(I haven't blogged about Alex Barton at this point, but I find his story chilling in part because that easily could have been me.)

IMO, everyone raising an autistic child (or any child, for that matter) is in the position of having to walk a delicate line between expecting too much, expecting too little, planning too rigidly for a particular future, and not planning enough, and I can totally see how confounding this can be (even as someone who doesn't have kids and doesn't plan to)!

Joeymom said...

I also find it interesting that my child, who is "classically" autistic, functions far better than most of the Asperger's kids we've met- except for the speaking. I would be leery of labeling any of the Asperger's kids we know as "high functioning" since they have so much trouble functioning; but I know they are labeled that way. Of course, i dislike the who "high/low functioning" terminology, as it appears to have little to do with being able to actually function.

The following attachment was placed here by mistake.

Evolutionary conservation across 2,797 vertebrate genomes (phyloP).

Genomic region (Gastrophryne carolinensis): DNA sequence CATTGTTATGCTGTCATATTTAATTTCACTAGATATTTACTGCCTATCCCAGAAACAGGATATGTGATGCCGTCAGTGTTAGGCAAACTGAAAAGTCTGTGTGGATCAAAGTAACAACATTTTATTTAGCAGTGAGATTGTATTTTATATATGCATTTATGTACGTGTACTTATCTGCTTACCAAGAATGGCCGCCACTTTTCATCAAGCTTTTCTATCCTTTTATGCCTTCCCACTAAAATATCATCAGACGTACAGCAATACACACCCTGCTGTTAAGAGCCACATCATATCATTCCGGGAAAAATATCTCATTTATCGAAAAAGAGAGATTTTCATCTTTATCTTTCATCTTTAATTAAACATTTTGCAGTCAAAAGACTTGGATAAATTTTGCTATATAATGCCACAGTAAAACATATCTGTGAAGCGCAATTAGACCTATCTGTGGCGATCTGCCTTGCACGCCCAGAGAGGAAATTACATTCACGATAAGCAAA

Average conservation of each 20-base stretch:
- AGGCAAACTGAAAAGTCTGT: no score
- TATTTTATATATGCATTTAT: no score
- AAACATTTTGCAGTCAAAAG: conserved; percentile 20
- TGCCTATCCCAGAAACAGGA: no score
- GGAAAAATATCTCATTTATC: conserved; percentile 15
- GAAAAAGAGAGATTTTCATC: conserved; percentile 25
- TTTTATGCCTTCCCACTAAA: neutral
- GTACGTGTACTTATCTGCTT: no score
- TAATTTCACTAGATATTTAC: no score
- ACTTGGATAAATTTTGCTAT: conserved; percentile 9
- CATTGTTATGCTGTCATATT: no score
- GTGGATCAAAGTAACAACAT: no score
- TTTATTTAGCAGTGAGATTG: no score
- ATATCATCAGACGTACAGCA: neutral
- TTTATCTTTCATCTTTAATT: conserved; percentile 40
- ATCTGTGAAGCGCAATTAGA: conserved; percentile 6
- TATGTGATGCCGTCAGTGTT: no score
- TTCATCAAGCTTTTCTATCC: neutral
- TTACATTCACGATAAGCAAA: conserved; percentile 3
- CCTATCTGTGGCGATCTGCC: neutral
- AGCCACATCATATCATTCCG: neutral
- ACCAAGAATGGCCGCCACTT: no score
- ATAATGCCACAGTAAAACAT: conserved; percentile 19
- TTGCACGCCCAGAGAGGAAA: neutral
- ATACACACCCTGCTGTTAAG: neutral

I think my point is that flip-flopping diagnoses isn't that helpful. Asperger's Syndrome is autism. Using Asperger's as a synonym for "verbal" is a mistake. To use it as a benchmark for progress or future potential is just ignorant.

AnneC said...

I think my point is that flip-flopping diagnoses isn't that helpful. Asperger's Syndrome is autism. Using Asperger's as a synonym for "verbal" is a mistake. To use it as a benchmark for progress or future potential is just ignorant.